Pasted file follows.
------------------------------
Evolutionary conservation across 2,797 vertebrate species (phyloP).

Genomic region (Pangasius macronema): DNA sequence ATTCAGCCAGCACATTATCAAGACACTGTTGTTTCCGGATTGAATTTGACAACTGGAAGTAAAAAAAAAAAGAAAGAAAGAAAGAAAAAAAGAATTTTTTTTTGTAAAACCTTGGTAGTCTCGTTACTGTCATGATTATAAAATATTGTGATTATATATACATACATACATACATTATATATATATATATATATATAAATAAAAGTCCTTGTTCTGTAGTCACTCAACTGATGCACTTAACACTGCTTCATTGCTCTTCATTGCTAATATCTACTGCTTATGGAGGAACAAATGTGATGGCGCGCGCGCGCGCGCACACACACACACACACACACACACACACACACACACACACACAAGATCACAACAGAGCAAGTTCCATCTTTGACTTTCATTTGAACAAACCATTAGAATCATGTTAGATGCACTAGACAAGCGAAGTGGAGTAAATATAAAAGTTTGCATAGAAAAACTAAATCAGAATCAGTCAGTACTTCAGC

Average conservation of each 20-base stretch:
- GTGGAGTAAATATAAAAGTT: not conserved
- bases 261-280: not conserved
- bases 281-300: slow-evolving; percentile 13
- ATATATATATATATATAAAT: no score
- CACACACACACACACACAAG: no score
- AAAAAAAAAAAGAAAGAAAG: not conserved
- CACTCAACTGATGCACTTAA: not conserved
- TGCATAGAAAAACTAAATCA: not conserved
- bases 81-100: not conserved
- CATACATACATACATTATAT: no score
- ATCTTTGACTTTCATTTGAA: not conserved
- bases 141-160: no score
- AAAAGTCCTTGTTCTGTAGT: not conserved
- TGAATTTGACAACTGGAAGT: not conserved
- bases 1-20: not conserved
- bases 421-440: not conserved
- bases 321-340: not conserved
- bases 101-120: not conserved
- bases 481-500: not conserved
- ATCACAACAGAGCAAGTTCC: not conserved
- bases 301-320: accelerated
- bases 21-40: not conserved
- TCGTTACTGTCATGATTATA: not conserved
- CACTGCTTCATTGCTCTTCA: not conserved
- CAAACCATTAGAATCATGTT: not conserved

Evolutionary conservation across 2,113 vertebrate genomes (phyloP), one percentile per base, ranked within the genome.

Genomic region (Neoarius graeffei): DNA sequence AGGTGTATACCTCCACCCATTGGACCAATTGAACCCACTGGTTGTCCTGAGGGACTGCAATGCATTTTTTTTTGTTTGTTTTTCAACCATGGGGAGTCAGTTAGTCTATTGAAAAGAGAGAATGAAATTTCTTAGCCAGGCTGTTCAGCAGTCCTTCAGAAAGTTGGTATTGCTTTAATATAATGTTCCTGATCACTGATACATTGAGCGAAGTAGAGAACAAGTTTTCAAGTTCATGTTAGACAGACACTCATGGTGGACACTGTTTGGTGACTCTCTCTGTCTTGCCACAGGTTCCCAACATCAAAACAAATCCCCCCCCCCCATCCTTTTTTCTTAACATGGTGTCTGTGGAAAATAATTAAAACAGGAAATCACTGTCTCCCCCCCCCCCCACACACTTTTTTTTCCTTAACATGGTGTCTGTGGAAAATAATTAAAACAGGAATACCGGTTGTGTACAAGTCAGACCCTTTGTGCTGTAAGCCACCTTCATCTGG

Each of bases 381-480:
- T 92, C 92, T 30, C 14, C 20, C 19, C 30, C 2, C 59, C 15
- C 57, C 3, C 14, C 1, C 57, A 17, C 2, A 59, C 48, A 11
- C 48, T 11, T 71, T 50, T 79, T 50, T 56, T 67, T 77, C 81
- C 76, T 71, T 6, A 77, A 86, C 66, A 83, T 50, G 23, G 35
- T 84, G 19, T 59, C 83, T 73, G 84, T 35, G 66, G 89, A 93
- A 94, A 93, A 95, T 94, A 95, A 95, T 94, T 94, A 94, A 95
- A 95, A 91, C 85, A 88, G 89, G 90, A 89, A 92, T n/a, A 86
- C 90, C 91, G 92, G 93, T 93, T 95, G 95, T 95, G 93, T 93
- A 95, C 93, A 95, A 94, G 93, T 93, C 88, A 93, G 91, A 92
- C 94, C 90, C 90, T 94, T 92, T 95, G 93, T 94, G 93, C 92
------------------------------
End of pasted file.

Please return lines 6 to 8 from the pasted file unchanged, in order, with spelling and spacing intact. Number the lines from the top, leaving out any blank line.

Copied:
- bases 281-300: slow-evolving; percentile 13
- ATATATATATATATATAAAT: no score
- CACACACACACACACACAAG: no score